Siouxland Crop Harvest, Rural South Dakota

26 Nov

It seems every few days I hear on the local TV news that the corn crop harvest in the Siouxland region is nearly completed. A few fields here and there in Iowa and South Dakota. It appears that in these two breadbasket areas of the Midwest, the current harvests have done well. So many times farmers are maligned because of the way the federal government works and the “help” farmers receive. Growing up on a small farm, it appears some people who are upset with this help have no idea the risks and tasks involved in growing food, either crops or animals. And the narrow margin that exists for farmers. The famers I generally refer to are those who are small farmers. In my parent’s day, that meant a farm of maybe 200-800 acres. As well as dairy cows, hogs and some beef cattle, plus a few chickens. A normal family farm that was sustainable by one person, the farmer, maybe with help of his children and neighbors during harvest.

But for farmer’s, there is so much outside of his/her control when producing this product. Basically, all the risks and only some rewards. The farmers front the money to buy the land, equipment, seed, fertilizer, etc., put in the average 10 hour days tending to the fields, the animals, maintenance of equipment as well as a family. The weather is a worrisome variable. Will it be a good year, enough rain to produce a healthy crop, which earns enough money to pay the seed and fertilizer companies, to pay for health care, the mortgage on the land that is owned, plus the taxes? The price for the corn or soybeans is set by others. The speculators, who buy the futures and bet against a good crop, or for a good crop. The corporations that use the corn and soybean to produce goods, which they then determine what the selling price is.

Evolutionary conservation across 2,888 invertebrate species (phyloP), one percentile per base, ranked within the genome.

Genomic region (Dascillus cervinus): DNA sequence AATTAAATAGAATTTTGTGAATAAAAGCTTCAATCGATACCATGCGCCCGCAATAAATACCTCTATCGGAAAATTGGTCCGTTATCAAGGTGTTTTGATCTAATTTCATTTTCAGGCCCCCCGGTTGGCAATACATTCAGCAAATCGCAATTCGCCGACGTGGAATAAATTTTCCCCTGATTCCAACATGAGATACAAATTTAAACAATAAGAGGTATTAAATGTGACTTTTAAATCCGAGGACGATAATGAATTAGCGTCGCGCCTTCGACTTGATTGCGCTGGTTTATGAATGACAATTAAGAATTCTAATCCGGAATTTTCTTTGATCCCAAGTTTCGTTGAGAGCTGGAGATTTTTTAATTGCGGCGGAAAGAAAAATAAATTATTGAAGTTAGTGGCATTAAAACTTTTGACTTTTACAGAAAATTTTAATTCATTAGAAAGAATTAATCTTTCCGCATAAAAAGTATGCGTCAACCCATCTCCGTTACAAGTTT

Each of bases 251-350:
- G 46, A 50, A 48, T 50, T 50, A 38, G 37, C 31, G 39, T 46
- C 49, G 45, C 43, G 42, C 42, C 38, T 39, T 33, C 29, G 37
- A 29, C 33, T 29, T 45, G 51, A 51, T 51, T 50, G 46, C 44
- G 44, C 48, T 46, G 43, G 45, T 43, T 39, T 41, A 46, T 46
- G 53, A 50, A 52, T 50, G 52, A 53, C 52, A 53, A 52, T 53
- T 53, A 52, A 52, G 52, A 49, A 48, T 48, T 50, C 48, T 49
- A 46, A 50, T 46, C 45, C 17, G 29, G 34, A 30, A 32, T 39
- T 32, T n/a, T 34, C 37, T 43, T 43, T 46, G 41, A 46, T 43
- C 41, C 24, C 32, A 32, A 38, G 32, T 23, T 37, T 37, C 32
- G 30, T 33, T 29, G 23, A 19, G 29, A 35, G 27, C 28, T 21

Those farmers who might have been content farming just a few hundred acres of land needed to buy more and produce more to compete in the agricultural world. Like other types of industries, the few it seems with money invest in these operations and start consolidating various holdings and buying up smaller companies. The mantra is that big is better. As is cheaper. But after all of these other company’s owners sent the jobs overseas for cheaper production costs, the cost of of living in the U.S. kept rising, with fewer people having the where with all to keep up.

People say farmers get too much help. For the large, corporate farms owned by agri-businesses, that may be true. Like a corporation, they keep buying up land and monopolizing the production land. For the “small” farmer that owns a few hundred or thousand acres and actually work the land themselves, rather than rent it out or have a general manager oversee the production a make or break year could ruin them. But curiously, the hew and cry of these same people, mostly, seems to fall quiet about the subsidies and financial advantages that billion dollar oil and gas companies receive. These companies and their spokes people, salaried or politicians, say the expense of oil exploration and drilling and endeavors are so expensive. Even though the last few years these companies have reaped billions of dollars in profit. Which most family farmers have not.

I am not well versed in the area with all of its intricacies, but small farmers appear to be the last of an American tradition of entrepreneurship that began when the Europeans settled this land. But soon, I suppose, those pockets of small farmers could disappear like so many other businesses, consolidated and held by a few individuals and corporations.

I am just glad that there is some help for the small farmers and happy when they receive some reward from a good harvest for all of their hard work.

Jerry Mennenga

Sioux City, Iowa

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